18. The “Survey on Retirement Allowance System and Payments” collects information only on males. Thus, I assumed that the male–female gap in lump-sum retirement payments is the same as the male–female gap in wages, as given in the “Wage Census” when calculating the lump-sum retirement payments of spouses working for private companies. In addition, I use the same method as in the case of household heads to calculate the lump-sum retirement payments of spouses who work for the government because it is often said that the male–female gap in wages and lump-sum retirement payments is smaller in the case of government workers than it is in the case of private company workers.


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I am greatly indebted to Charles Yuji Horioka for his kind advice, comments, and encouragement throughout the process of writing this paper. I would also like to thank Daiji Kawaguchi, Miki Kohara, Wataru Kureishi, Colin McKenzie, Mayumi Nishimoto, Fumio Ohtake, Kei Sakata, Terukazu Suruga, Keiko Tamada, Jun Tomioka, Junmin Wan, the members of Professor Horioka’s graduate seminar participants of the Japanese Economic Association meeting of October 2003, and especially two anonymous referees for their helpful comments and discussions. This paper was prepared under the supervision of Charles Yuji Horioka, professor at the Institute of Social and Economic Research, Osaka University and former special guest research officer of the Institute for Posts and Telecommunications Policy. I am grateful to the Institute for Posts and Telecommunications Policy for allowing me to use these data. I am indebted to the Ministry of Education, Culture, Sports, Science, and Technology of the Japanese Government for the grant-in-aid for scientific research no. 18330068.

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Correspondence to Midori Wakabayashi.

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The estimation of lump-sum retirement payments

In Japan, the amount of the lump-sum retirement payments of salaried workers is calculated as a multiple of their regular monthly income at retirement.Footnote 15 Hence, I first estimated permanent income at retirement using Dicks-Mireaux and King’s (1984) method and then calculated lump-sum retirement payments from my estimate of permanent income at retirement.Footnote 16

I calculated salaried workers’ permanent income at retirement as follows: First, because there is no information on the amount of permanent income at retirement, I regress the logarithm of current earnings (CI) on dummy variables pertaining to age, education, and firm size for each sex. Footnote 17 Second, I assume that one half of the residual from this regression is an unobservable individual-specific effect. Finally, I estimated the permanent income at retirement by calculating the fitted value from the earnings equation with the retirement age dummy substituted for the actual age dummy, adding the unobservable individual-specific effect to it, and taking the exponential of it.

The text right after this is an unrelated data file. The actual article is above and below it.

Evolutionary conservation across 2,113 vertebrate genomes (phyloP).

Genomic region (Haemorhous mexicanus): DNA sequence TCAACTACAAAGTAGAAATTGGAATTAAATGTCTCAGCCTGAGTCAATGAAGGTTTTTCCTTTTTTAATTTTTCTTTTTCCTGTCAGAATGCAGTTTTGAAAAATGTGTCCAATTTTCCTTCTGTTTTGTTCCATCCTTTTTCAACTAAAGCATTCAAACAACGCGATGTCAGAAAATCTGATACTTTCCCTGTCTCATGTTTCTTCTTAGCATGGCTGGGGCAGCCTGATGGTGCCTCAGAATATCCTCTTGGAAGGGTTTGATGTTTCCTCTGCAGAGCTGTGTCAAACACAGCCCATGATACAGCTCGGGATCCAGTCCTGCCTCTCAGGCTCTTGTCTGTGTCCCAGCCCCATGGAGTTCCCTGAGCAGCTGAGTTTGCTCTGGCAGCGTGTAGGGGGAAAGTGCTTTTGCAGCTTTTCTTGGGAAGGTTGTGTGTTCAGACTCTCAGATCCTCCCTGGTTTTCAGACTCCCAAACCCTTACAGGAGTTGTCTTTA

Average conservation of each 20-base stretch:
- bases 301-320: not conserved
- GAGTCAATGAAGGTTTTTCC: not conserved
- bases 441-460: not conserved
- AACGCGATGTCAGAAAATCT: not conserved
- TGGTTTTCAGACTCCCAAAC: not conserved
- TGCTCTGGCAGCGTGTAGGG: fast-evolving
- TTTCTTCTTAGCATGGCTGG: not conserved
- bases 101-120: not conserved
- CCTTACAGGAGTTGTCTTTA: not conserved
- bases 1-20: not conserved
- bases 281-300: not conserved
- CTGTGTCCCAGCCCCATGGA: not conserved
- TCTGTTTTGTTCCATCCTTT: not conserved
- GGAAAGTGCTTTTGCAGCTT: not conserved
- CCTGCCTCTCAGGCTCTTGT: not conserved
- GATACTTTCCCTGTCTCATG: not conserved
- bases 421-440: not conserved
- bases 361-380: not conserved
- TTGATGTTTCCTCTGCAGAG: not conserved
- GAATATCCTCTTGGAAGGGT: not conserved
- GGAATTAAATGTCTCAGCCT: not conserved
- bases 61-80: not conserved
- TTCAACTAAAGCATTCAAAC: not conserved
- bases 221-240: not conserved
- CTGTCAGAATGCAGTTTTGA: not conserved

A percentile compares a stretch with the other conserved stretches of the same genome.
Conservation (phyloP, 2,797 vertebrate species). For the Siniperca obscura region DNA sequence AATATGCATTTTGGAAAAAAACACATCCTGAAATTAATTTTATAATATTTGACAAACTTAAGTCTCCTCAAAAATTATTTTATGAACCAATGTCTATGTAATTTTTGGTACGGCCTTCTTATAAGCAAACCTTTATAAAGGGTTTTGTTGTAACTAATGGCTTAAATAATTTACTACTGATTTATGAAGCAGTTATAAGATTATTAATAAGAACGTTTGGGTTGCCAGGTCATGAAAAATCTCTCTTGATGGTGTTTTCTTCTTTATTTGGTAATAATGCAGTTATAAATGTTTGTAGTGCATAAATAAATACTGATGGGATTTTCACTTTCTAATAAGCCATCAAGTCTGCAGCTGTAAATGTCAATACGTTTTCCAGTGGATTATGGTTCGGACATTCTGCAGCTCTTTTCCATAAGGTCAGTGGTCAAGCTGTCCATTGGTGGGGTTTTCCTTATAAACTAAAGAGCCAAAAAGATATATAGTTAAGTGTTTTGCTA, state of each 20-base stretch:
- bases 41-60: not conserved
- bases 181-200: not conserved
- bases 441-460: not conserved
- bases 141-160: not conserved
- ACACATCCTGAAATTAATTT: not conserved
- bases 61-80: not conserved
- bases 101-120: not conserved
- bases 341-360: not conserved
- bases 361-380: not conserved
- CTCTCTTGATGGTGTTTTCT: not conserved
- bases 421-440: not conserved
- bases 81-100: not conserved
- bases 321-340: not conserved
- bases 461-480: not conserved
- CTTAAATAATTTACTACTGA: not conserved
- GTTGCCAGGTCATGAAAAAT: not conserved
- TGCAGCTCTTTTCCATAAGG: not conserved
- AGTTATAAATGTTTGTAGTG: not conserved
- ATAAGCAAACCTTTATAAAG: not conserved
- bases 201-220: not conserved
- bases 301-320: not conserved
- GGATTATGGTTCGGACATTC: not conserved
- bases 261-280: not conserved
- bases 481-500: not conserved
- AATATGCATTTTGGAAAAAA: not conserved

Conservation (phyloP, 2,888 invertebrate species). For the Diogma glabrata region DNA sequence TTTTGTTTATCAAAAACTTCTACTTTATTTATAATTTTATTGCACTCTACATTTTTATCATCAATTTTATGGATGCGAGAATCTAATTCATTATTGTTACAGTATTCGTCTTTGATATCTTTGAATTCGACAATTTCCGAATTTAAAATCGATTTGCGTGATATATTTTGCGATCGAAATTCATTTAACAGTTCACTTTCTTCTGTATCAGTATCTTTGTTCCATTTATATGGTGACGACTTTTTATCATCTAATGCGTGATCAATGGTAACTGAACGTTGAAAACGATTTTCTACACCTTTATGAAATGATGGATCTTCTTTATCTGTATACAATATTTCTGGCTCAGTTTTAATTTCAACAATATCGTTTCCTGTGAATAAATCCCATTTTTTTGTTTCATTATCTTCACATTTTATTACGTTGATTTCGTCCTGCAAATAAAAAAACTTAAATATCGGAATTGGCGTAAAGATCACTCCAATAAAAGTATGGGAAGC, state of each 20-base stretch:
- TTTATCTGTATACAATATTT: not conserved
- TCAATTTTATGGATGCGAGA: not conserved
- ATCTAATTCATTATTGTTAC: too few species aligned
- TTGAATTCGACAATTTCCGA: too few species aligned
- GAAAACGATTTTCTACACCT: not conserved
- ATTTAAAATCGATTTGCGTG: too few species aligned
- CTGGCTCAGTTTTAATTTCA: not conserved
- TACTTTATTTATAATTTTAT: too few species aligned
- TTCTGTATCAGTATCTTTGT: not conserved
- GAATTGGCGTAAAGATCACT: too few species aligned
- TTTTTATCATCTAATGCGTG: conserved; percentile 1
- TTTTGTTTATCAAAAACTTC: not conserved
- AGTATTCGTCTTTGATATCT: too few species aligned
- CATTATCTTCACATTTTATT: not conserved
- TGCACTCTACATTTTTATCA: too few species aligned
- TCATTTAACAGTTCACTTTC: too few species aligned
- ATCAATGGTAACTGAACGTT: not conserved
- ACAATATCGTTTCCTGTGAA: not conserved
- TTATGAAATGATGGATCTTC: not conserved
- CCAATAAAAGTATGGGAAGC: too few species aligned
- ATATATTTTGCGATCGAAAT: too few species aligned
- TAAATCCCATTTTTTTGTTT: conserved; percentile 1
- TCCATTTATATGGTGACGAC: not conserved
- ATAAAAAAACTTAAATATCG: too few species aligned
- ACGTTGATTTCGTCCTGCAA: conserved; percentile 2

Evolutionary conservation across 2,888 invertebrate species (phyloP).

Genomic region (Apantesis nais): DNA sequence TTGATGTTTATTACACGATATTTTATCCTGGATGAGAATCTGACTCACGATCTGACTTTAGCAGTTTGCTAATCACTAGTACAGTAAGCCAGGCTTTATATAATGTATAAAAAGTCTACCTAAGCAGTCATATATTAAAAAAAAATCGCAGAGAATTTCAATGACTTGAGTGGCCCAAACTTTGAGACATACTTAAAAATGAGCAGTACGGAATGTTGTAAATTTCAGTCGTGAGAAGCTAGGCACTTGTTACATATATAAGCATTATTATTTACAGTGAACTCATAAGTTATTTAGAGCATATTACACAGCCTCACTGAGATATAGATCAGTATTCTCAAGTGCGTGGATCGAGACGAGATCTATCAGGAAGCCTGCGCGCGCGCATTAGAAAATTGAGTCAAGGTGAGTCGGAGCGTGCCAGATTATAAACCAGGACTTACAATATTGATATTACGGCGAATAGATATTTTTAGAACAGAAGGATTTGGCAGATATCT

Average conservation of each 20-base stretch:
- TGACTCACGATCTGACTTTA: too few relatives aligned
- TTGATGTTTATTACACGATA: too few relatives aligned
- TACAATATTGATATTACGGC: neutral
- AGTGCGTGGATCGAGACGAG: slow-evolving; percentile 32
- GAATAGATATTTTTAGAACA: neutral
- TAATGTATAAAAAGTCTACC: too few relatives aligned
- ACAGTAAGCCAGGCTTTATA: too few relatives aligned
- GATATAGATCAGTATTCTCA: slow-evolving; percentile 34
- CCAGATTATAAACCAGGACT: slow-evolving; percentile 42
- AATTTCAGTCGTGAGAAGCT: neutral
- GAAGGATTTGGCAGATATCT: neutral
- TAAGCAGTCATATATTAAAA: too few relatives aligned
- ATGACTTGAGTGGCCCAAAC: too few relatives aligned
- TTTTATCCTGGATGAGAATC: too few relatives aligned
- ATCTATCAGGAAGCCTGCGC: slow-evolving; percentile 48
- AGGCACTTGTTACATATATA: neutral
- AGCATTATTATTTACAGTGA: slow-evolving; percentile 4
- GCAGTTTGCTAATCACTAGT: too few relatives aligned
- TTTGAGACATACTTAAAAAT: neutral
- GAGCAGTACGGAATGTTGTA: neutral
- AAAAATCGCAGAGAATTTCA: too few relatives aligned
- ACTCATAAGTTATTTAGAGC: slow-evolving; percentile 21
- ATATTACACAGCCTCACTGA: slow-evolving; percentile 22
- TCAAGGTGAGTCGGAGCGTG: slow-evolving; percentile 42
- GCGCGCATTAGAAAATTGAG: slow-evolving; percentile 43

Next, I calculated salaried workers’ lump-sum retirement payments. First, I explain how I estimated the lump-sum retirement payments of salaried workers working for private companies. I first converted permanent income at retirement from a yearly basis to a monthly basis by using data on the ratio of regular monthly wages to annual income from the 1996 “Wage Census (Chingin Sensasu)” conducted by the Policy Planning and Research Department, Minister’s Secretariat, Ministry of Labour of the Government of Japan. I then estimated the amount of lump-sum retirement payments by multiplying my estimate of regular monthly wages by the multiple of lump-sum retirement payments to regular monthly wages at retirement (by firm size) taken from the “Survey on Retirement Allowance System and Payments” (this survey is conducted only every 3 or 4 years, so I used the survey closest to the year to which my data pertain). Next, I explain how I estimated the lump-sum retirement payments of salaried workers working for the government. In the case of Japan, there is no information on the wages of government workers unlike in the case of salaried workers working for private companies. Thus, I used the 1997 “Wage Manual for Government Workers (Koumuin Kyuuyo Binran)” to calculate the regular monthly wages of government workers from their annual income and estimate the amount of their lump-sum retirement payments from my estimate of their regular monthly wages at retirement.Footnote 18 Finally, I assume that the lump-sum retirement payments of self-employed workers, part-time workers, and housewives is equal to zero because, as I explained earlier, lump-sum retirement payments are paid only to salaried workers working for a private company or for the government.

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Wakabayashi, M. The retirement consumption puzzle in Japan. J Popul Econ 21, 983–1005 (2008).

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  • Retirement consumption puzzle
  • Life cycle model
  • Japanese consumption behavior

JEL Classification

  • D12
  • D91
  • E21